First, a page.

Published from The Albany Herald. Aladdin Chef from Albany State University to be recognized by The National Black Chefs Association Awards in Chicago on February 24th!
While years of culinary experience separate Chefs Chakakhan Fuller-Howard and Unique Pierce, the two have one thing in common: Their love for cooking has familial roots.
Fuller-Howard, Albany State’s chef and catering manager, and Pierce, a 22-year-old ASU junior Biology major, both said they grew up surrounded by talented cooks within their families. They have memories of soul food made from scratch – collard greens, mac and cheese, and homemade biscuits.
The two will travel to Chicago Feb. 24 for the seventh annual National Black Chefs Association Awards. Fuller-Howard will be recognized with an award and will also present an award to Pierce, who won ASU’s student Iron Chef competition. The two will get to network with top chefs from across the world.
Iris Land, the marketing manager for Aladdin Campus Dining, which contracts ASU’s food services, said the company is excited for the two chefs to have this recognition. She said Fuller-Howard’s win showcases the quality of food served at ASU via hiring top-notch professionals.
“It is so well-deserved – Chaka as a seasoned caterer and chef, and Unique as a budding chef,” she said. “We couldn’t be more excited and proud of them.”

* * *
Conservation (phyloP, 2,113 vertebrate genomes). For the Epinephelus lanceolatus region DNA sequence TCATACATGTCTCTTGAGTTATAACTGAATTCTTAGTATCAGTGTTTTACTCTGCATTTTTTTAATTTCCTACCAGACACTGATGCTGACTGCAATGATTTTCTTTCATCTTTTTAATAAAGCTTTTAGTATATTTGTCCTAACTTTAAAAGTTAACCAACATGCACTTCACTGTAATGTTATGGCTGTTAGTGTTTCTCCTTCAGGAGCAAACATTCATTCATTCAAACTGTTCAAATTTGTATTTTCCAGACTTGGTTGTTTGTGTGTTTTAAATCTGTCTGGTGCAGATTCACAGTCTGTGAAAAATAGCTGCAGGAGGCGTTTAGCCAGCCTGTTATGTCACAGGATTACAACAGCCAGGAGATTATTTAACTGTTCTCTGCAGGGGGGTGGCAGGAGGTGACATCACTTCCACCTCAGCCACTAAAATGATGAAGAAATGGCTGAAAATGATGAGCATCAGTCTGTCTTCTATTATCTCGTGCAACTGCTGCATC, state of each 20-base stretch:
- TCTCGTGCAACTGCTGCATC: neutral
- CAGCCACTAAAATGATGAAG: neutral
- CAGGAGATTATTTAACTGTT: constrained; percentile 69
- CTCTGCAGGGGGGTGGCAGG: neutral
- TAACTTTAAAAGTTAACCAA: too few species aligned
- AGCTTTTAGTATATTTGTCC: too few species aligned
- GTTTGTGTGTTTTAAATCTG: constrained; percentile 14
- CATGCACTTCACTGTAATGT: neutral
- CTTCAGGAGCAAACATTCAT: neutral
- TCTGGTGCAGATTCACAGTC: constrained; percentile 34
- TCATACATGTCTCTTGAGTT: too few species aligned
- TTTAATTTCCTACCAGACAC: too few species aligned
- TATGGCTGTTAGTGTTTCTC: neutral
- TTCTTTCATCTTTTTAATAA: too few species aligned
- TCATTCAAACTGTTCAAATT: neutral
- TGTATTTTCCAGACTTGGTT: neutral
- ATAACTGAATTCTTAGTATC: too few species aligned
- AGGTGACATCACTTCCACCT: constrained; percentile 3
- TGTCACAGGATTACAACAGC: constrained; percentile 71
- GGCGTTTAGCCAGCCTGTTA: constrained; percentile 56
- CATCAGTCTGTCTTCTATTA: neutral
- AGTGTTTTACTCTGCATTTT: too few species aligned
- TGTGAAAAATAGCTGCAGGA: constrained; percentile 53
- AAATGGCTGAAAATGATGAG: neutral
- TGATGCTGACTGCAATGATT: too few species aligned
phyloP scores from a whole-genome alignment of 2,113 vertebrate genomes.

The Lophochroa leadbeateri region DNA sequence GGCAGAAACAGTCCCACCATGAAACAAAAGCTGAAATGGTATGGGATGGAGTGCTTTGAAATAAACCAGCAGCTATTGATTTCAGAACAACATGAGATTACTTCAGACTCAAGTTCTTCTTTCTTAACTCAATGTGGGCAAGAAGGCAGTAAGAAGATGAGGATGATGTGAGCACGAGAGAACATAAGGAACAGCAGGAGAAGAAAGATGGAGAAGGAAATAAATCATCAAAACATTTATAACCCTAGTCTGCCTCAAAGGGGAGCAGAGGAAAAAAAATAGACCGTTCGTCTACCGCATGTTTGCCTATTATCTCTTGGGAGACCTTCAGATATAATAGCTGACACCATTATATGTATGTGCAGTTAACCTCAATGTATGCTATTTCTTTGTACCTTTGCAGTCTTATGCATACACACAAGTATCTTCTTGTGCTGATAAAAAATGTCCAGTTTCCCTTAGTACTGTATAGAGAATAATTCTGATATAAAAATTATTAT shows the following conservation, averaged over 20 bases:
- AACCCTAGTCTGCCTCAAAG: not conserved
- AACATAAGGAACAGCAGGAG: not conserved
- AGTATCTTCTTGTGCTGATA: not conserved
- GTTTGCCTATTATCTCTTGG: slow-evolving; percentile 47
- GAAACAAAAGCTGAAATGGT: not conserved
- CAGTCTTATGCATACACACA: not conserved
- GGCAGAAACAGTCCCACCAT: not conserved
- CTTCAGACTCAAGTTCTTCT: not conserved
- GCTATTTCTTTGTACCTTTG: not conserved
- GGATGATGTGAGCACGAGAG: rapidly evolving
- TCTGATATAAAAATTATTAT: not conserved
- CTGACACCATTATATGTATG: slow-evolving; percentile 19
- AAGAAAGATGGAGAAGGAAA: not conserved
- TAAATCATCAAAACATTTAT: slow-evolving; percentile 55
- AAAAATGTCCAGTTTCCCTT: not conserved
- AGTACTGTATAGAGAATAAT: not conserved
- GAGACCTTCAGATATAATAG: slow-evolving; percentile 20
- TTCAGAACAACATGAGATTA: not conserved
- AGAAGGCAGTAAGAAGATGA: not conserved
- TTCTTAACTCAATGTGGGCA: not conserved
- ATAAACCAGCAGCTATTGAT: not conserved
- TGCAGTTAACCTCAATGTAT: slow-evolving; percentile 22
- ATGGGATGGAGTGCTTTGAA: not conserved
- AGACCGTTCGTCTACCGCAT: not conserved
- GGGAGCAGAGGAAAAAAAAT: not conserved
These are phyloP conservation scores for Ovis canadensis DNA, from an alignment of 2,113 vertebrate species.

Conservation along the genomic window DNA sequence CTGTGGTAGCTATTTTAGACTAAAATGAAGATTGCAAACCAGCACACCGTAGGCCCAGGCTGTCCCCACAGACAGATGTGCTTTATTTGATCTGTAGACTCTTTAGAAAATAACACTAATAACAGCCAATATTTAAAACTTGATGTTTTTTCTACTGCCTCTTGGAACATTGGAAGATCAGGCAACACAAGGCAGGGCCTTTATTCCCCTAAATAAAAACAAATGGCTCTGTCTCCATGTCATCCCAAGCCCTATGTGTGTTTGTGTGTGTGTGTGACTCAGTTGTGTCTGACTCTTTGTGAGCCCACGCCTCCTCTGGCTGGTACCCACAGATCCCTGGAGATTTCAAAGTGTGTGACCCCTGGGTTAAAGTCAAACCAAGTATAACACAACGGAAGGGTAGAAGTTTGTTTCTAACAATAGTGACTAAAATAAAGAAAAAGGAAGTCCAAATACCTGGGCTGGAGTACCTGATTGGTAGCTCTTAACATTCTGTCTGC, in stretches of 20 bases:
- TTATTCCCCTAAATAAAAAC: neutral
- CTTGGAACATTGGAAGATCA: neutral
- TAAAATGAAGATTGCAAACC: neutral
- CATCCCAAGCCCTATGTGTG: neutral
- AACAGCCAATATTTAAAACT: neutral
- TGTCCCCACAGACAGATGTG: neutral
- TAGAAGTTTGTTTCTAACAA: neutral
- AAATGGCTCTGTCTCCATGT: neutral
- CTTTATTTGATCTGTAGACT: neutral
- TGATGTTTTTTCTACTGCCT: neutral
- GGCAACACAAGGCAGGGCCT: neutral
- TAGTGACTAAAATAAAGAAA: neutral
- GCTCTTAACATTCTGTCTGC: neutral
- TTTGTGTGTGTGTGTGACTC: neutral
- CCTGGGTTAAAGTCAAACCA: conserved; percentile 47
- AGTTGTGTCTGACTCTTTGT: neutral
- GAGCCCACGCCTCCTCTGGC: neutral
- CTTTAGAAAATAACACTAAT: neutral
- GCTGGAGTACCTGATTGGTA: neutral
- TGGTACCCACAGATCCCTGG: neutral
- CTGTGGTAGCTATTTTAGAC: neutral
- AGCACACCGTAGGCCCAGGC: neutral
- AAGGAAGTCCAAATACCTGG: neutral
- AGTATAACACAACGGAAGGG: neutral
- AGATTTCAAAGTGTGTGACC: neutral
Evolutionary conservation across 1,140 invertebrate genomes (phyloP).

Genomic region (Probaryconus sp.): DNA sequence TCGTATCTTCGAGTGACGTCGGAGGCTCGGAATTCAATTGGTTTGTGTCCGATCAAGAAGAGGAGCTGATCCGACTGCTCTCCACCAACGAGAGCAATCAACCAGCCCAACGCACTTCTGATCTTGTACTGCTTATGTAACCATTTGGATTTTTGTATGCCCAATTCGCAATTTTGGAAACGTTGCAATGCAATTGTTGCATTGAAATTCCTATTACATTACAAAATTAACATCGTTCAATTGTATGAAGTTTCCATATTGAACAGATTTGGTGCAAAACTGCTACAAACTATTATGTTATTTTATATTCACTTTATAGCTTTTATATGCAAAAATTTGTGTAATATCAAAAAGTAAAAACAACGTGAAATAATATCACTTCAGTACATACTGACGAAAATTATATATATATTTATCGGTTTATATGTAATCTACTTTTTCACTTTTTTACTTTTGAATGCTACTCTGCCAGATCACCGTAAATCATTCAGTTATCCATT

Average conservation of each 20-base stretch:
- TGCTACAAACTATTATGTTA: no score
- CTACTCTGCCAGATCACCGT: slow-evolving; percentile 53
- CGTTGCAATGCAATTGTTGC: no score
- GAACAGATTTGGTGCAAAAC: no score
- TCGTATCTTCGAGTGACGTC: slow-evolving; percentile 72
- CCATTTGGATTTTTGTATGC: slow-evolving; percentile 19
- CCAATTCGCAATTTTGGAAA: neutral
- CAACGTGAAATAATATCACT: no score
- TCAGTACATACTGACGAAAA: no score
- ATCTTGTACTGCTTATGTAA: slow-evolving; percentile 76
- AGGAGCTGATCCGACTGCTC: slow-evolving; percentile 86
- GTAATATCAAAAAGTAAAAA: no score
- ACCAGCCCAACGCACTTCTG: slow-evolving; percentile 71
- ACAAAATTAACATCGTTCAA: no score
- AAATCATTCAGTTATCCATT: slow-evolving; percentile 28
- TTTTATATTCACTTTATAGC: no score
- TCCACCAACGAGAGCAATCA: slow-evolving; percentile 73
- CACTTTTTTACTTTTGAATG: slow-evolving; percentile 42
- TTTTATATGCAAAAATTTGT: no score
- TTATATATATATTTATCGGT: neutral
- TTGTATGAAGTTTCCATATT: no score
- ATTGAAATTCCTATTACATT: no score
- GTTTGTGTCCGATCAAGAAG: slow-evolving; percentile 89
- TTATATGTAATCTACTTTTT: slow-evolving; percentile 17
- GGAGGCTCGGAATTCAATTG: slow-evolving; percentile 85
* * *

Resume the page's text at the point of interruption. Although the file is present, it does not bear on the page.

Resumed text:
Fuller-Howard said the recognition feels like a dream most days. She has been cooking since she was about 6 years old. She said she remembers fresh biscuits in the morning and her grandfather’s chicken and rice. Her job was always to set the table.
“My family was a large family, so our best conversations came over dinner time,” Fuller-Howard said.
Fuller-Howard enrolled in Le Cordon Bleu, one of the top culinary arts schools in Atlanta, in 2013. The chef said she was confident in her abilities but wanted the paperwork to back it up.
While there, she achieved one of the highest honors – being chosen to cook, plate and serve at the “Taste of Atlanta,” a culinary festival that features top restaurants and chefs.
However, her time at Le Cordon Bleu was cut short when she lost a pregnancy. She withdrew and later returned again but never finished at the school. But Fuller-Howard said she refused to give up on her passion.
“When I did go back to try again, I was like ‘I’m not doing this for me. I’m doing this so my family sees I’m not going to give up,’” she said.
She assisted in opening The Bishop in Avondale where she worked as the sous chef.
After moving to Moultrie, Fuller-Howard opened her own catering business, Uniquely Different Catering & More. She traveled throughout Georgia, Florida and the Carolinas making everything from soul food to taco bars to grazing tables filled with vibrant fruit displays.
This small catering business saw Fuller-Howard’s career take flight. She went on to land catering gigs with the likes of political leader Stacy Abrams and on the set of Nick Cannon presents Wild’N Out. She finally landed her role at ASU in 2022.